Mindy Ratliff never dreamed that the process of preparing for surgery would
lead to the discovery of a sleep disorder as well.
She was staying overnight in a Hood River hospital in advance of gallbladder
surgery, just looking for a restful night’s sleep. It didn’t
come, though she was none the wiser at the time. Hospital staff were though.
During the night, they noticed Ratliff wasn’t breathing right while
sleeping. The next morning, she was taken to a Portland hospital for her
surgery and recovery and nurses there also noticed episodes where Ratliff
“They said that I had stopped breathing quite a few times, so it
would be a good idea to check into it. I’m glad I did,” she says.
Ratliff turned to the sleep disorder specialists at MCMC’s Center
for Sleep Medicine. After one overnight stay, she learned she was one
of the estimated 18 million adults in America who suffer from obstructive
sleep apnea, a condition that causes part of the airway to collapse during
sleep when muscles are relaxed. This causes breathing to temporarily stop,
often many times an hour.
Because the brain detects that breathing has stopped and disturbs the sleeping
individual to resume breathing many people with apnea, like Ratliff, are
completely aware these nighttime symptoms are occurring.
That changed after Ratliff’s stay in MCMC’s Sleep Center, where
patients with a range of sleep-related disorders have been diagnosed and
subsequently found relief. Besides sleep apnea, patients are seen with
a range of other sleep-related conditions, including restless leg syndrome,
insomnia, narcolepsy and parasomnia.
In an average evaluation, MCMC’s sleep specialists attach small electrodes
and sensors to different parts of the patient’s body to gather data
while the person sleeps. Sensors are used to monitor vital signs such
as brain waves, heart rate and oxygen readings. In Ratliff’s case,
the oxygen readings were particularly important, because they showed how
many times her breathing stopped during the night.
When Ratliff awoke in the Sleep Center she was shocked to discover her
breathing had stopped 96 times in just one hour. The average person with
sleep apnea stops breathing between 20 and 30 times an hour. Regardless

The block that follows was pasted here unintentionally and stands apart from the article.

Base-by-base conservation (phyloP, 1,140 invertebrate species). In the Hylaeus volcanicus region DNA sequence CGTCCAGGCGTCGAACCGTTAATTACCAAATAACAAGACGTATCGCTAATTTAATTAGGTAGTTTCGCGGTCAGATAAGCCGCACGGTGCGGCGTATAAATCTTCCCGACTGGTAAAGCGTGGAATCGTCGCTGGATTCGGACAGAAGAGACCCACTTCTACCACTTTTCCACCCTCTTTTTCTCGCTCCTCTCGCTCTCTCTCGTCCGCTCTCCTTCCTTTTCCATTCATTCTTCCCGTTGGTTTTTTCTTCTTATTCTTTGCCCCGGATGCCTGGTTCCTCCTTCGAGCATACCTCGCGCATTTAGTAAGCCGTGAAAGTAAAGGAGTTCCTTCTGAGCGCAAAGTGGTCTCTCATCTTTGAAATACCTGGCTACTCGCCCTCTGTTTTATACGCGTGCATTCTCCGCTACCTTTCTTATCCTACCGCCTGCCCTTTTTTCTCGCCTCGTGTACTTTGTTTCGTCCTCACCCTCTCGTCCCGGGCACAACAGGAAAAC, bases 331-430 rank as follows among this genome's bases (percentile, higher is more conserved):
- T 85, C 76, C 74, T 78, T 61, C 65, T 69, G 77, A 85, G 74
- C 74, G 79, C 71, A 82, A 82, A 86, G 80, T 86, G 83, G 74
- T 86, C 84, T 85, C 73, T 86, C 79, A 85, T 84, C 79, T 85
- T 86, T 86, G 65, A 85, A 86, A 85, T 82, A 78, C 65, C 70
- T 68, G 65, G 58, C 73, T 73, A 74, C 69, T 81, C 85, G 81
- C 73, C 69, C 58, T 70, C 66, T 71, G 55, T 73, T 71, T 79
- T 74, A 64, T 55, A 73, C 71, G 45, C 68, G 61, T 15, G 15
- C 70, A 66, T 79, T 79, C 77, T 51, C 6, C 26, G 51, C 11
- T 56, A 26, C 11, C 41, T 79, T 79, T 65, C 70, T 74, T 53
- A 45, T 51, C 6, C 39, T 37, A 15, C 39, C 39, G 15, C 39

of the number, any time an individual stops breathing it is obviously
a cause for concern.
According to Carol Christiansen, director of MCMC’s Sleep Center,
“If breathing stops repeatedly during the night, air can’t
get to your lungs, resulting in lack of oxygen. The lack of oxygen and
frequent awakenings have negative consequences for one’s health.”
If untreated the condition can lead to an array of health problems, including
high blood pressure, arrhythmia, stroke and heart failure, according to
the American Heart Association. After seeing the results of Ratliff’s
sleep study, her physician, Dr. Tom Hodge, was ready to prescribe CPAP
(continuous positive airway pressure) therapy, the most common treatment
for regulating a patient’s breathing patterns. A CPAP machine is
a device that uses a hose and breathing mask that delivers constant air
pressure through a patient’s airway so he or she can breathe normally
The first night Ratliff slept wearing the CPAP mask she breathed normally
through the night. The next morning, she could instantly notice the difference
the CPAP machine had made. “I guess it was just a little before
six o’clock when I woke up the next morning and I just felt great
– really, really good,” Ratliff recalls.
Ratliff says the quality of her life has changed dramatically since she
began using the CPAP machine. “It’s just awesome,” she
says. “You feel great the next day. You feel so refreshed, like
you finally got enough sleep. I just feel like I really had a good rest,
and I didn’t realize I was missing it before.”
Before her apnea was diagnosed, Ratliff says she would feel tired during
the day, but “I just thought it was a normal thing, a part of getting
older. I have two kids and they keep me going, so I don’t have time
to worrying much about myself.”
Not being aware there is a problem is common among those with sleep apnea,
Christensen says. “Many times patients don’t realize they
are waking due to their obstructive sleep apnea. Their arousals may be
only be seconds but constant. It’s quite often patients will be
told by a spouse, family member, or friend that they have observed them
stop breathing or that they snore excessively.”
Symptoms of sleep apnea include loud or frequent snoring, choking or gasping
while sleeping, daytime tiredness and trouble sleeping.
After her experience, Ratliff encourages anyone who suspects they or a
loved one has a sleep disorder to consider having an evaluation. “Anytime
someone complains about being tired, I say, ‘Oh you should go have
a sleep study done because it makes a world of difference!’”
Ratliff also had high praise for the MCMC Sleep Center staff and facility,
which is located at Water’s Edge on The Dalles waterfront.
“It was so clean and very private; really a nice facility and a wonderful
place to go,” she says. “They made me feel very welcome.”
Ratliff also was pleased to learned the sleep supplies she would need,
including the CPAP machine, were conveniently available at the Sleep Solutions
retail store, also at Water’s Edge.
“It was really convenient, because it’s all in one place and
everybody there is so helpful in helping you get the right pieces,”
she says. “Everything comes in different sizes, and they had me
try everything on to make sure it fits well. They’re very thorough
and very positive, and they’re very good at explaining things in
layman’s terms for me to understand what was going on.”
The Sleep Center at Mid-Columbia Medical Center encourages anyone with
concerns about a possible sleep disorder to consult their primary care
professional or call the center at 541.296.7724. Patients may be referred
for a sleep study by a physician, but self-referrals are also welcome.